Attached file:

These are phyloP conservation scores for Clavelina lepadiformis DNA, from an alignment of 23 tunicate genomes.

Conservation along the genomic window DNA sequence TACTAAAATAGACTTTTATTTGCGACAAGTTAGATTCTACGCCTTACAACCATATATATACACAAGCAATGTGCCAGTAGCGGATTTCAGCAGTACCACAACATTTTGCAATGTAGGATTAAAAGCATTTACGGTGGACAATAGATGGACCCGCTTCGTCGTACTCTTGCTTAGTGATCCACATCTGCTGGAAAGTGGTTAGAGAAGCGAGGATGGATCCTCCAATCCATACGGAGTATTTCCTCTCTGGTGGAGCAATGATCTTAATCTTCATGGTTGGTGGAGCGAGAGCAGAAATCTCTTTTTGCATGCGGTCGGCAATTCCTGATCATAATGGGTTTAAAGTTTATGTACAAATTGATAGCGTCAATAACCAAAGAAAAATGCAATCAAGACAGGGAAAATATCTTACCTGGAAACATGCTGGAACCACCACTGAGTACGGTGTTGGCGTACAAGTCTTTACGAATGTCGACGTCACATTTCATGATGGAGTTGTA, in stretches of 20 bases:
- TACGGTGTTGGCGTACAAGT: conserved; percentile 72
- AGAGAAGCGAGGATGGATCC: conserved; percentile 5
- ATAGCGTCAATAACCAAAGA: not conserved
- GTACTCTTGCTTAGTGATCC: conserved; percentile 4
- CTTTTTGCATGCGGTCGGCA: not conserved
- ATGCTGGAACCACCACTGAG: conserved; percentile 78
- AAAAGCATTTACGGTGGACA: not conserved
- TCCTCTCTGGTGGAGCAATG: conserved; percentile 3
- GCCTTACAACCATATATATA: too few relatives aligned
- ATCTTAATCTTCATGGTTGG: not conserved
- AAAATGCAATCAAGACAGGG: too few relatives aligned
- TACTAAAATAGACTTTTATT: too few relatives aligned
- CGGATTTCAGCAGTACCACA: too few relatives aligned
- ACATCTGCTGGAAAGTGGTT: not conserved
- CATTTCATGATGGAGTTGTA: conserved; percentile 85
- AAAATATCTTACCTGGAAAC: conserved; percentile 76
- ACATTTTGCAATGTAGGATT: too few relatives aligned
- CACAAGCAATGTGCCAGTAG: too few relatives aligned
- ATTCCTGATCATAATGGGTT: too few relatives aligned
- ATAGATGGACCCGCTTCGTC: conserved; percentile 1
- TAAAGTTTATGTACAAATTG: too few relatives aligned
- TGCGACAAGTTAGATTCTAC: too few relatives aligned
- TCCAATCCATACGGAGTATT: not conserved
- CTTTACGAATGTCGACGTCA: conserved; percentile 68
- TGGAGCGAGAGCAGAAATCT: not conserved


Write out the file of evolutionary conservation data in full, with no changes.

These are phyloP conservation scores for Clavelina lepadiformis DNA, from an alignment of 23 tunicate genomes.

Conservation along the genomic window DNA sequence TACTAAAATAGACTTTTATTTGCGACAAGTTAGATTCTACGCCTTACAACCATATATATACACAAGCAATGTGCCAGTAGCGGATTTCAGCAGTACCACAACATTTTGCAATGTAGGATTAAAAGCATTTACGGTGGACAATAGATGGACCCGCTTCGTCGTACTCTTGCTTAGTGATCCACATCTGCTGGAAAGTGGTTAGAGAAGCGAGGATGGATCCTCCAATCCATACGGAGTATTTCCTCTCTGGTGGAGCAATGATCTTAATCTTCATGGTTGGTGGAGCGAGAGCAGAAATCTCTTTTTGCATGCGGTCGGCAATTCCTGATCATAATGGGTTTAAAGTTTATGTACAAATTGATAGCGTCAATAACCAAAGAAAAATGCAATCAAGACAGGGAAAATATCTTACCTGGAAACATGCTGGAACCACCACTGAGTACGGTGTTGGCGTACAAGTCTTTACGAATGTCGACGTCACATTTCATGATGGAGTTGTA, in stretches of 20 bases:
- TACGGTGTTGGCGTACAAGT: conserved; percentile 72
- AGAGAAGCGAGGATGGATCC: conserved; percentile 5
- ATAGCGTCAATAACCAAAGA: not conserved
- GTACTCTTGCTTAGTGATCC: conserved; percentile 4
- CTTTTTGCATGCGGTCGGCA: not conserved
- ATGCTGGAACCACCACTGAG: conserved; percentile 78
- AAAAGCATTTACGGTGGACA: not conserved
- TCCTCTCTGGTGGAGCAATG: conserved; percentile 3
- GCCTTACAACCATATATATA: too few relatives aligned
- ATCTTAATCTTCATGGTTGG: not conserved
- AAAATGCAATCAAGACAGGG: too few relatives aligned
- TACTAAAATAGACTTTTATT: too few relatives aligned
- CGGATTTCAGCAGTACCACA: too few relatives aligned
- ACATCTGCTGGAAAGTGGTT: not conserved
- CATTTCATGATGGAGTTGTA: conserved; percentile 85
- AAAATATCTTACCTGGAAAC: conserved; percentile 76
- ACATTTTGCAATGTAGGATT: too few relatives aligned
- CACAAGCAATGTGCCAGTAG: too few relatives aligned
- ATTCCTGATCATAATGGGTT: too few relatives aligned
- ATAGATGGACCCGCTTCGTC: conserved; percentile 1
- TAAAGTTTATGTACAAATTG: too few relatives aligned
- TGCGACAAGTTAGATTCTAC: too few relatives aligned
- TCCAATCCATACGGAGTATT: not conserved
- CTTTACGAATGTCGACGTCA: conserved; percentile 68
- TGGAGCGAGAGCAGAAATCT: not conserved